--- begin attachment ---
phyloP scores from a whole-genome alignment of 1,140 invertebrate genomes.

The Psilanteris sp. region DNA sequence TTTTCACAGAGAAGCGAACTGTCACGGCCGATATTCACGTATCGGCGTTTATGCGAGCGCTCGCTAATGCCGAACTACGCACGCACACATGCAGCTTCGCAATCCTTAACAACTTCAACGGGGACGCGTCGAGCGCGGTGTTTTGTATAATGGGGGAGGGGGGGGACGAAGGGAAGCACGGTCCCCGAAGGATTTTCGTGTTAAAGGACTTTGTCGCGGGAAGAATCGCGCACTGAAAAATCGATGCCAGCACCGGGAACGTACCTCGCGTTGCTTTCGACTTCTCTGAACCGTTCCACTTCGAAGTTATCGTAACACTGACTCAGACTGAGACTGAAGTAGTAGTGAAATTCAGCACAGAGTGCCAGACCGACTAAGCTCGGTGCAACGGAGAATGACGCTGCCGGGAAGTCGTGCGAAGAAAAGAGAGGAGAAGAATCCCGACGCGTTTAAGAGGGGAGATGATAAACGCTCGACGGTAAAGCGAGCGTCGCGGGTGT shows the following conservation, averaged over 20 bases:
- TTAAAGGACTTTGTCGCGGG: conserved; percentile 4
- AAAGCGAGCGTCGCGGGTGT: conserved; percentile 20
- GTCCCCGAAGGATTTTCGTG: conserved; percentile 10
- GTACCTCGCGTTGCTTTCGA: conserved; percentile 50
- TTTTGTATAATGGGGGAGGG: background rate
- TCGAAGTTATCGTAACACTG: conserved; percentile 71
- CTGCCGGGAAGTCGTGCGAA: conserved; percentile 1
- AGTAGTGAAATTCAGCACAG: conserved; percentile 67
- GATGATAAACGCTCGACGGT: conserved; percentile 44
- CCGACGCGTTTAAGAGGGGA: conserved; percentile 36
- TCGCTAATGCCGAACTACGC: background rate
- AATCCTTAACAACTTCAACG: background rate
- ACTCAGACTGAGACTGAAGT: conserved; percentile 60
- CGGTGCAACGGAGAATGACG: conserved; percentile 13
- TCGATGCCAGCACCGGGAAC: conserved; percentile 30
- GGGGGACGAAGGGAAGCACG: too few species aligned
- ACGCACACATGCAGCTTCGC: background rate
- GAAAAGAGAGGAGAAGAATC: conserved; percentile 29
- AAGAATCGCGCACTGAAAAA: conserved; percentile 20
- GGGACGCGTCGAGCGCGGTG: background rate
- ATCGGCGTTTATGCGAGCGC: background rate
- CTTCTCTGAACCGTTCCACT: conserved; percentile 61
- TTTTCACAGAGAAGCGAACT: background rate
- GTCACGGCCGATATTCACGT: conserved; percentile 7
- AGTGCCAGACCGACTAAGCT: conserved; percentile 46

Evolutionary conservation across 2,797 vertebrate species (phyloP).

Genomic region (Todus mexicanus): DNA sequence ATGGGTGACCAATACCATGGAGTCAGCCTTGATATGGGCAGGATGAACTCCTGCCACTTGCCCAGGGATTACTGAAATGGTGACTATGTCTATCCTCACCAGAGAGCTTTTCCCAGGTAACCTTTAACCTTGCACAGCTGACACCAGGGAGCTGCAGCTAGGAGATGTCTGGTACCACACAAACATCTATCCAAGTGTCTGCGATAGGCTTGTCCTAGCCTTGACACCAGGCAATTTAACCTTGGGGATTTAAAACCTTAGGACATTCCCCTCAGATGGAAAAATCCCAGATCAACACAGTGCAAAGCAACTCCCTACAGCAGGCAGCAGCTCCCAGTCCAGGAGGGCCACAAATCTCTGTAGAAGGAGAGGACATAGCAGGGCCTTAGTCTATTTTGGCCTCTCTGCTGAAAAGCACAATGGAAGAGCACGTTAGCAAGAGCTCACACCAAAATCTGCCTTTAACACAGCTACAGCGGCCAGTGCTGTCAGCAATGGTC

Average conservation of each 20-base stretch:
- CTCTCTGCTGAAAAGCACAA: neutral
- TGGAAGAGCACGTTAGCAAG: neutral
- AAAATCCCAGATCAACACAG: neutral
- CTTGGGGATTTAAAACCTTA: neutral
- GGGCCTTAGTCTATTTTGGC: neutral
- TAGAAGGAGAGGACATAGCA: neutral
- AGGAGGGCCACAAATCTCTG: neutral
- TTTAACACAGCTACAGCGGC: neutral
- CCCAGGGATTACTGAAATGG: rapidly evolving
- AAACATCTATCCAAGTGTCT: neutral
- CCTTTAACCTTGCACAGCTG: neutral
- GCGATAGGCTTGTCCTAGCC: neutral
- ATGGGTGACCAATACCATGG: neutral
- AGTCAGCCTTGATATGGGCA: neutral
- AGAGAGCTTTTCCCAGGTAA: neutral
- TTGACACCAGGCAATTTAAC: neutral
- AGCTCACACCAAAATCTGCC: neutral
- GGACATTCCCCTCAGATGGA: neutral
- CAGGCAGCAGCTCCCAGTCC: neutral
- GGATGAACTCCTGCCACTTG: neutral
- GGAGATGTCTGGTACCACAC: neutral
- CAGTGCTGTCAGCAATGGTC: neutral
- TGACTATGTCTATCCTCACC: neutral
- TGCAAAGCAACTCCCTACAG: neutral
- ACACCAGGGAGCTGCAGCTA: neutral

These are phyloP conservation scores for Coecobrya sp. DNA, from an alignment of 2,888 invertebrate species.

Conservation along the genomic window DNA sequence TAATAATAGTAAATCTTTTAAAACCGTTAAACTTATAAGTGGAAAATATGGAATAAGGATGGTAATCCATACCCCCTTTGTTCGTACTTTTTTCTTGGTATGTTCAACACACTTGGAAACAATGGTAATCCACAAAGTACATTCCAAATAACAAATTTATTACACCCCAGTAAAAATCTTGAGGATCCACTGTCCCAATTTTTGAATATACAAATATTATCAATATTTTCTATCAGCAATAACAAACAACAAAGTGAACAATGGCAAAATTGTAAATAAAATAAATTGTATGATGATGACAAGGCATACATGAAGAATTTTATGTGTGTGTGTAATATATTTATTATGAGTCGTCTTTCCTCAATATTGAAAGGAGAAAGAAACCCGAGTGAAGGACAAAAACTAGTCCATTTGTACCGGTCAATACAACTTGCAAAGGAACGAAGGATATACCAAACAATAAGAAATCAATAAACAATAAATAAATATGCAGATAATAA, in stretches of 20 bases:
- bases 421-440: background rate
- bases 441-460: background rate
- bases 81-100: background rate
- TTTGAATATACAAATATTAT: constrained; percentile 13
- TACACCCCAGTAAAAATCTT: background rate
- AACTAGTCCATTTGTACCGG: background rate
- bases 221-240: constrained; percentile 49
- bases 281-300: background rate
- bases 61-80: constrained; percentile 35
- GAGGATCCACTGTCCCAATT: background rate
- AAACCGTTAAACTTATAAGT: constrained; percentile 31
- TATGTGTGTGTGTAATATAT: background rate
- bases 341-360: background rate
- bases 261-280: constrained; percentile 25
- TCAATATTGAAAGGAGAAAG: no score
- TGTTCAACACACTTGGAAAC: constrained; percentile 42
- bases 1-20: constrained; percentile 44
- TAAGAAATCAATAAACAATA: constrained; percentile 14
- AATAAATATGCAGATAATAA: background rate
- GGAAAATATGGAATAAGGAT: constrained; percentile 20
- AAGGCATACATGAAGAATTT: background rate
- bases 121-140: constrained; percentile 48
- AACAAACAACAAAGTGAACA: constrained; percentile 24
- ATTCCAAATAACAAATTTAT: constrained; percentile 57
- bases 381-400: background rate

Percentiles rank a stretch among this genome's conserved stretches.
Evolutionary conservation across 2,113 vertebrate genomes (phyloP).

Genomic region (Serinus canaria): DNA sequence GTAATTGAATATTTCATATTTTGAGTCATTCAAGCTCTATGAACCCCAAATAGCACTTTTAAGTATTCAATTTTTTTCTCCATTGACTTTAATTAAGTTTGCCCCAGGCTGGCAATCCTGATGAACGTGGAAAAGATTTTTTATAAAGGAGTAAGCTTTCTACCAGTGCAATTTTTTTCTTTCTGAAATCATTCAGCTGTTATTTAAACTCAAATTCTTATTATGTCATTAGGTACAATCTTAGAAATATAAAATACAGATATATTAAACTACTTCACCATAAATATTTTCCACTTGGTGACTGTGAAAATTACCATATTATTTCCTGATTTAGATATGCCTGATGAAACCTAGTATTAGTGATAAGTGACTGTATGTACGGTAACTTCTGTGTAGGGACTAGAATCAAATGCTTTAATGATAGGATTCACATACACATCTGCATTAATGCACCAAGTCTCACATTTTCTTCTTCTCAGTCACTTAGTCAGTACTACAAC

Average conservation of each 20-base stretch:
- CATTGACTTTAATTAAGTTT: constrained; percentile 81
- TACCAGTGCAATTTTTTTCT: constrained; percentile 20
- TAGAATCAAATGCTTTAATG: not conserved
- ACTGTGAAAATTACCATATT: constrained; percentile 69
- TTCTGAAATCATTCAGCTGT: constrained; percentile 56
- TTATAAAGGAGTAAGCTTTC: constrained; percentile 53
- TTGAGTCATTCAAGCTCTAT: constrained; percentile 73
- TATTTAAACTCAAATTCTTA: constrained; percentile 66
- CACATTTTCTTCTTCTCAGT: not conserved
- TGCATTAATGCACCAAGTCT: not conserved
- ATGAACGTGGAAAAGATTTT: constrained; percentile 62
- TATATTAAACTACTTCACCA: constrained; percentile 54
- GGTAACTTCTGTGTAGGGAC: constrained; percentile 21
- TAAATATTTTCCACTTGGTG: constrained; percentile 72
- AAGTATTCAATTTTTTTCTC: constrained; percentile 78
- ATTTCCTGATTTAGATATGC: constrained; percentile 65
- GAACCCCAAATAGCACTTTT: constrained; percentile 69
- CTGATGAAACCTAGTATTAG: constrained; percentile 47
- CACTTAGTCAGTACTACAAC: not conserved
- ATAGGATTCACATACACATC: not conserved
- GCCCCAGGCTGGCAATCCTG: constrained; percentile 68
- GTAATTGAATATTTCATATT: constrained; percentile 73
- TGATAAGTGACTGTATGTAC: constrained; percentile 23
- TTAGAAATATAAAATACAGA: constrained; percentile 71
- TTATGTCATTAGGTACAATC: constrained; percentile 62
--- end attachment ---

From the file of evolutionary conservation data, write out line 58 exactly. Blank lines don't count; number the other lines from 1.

- bases 421-440: background rate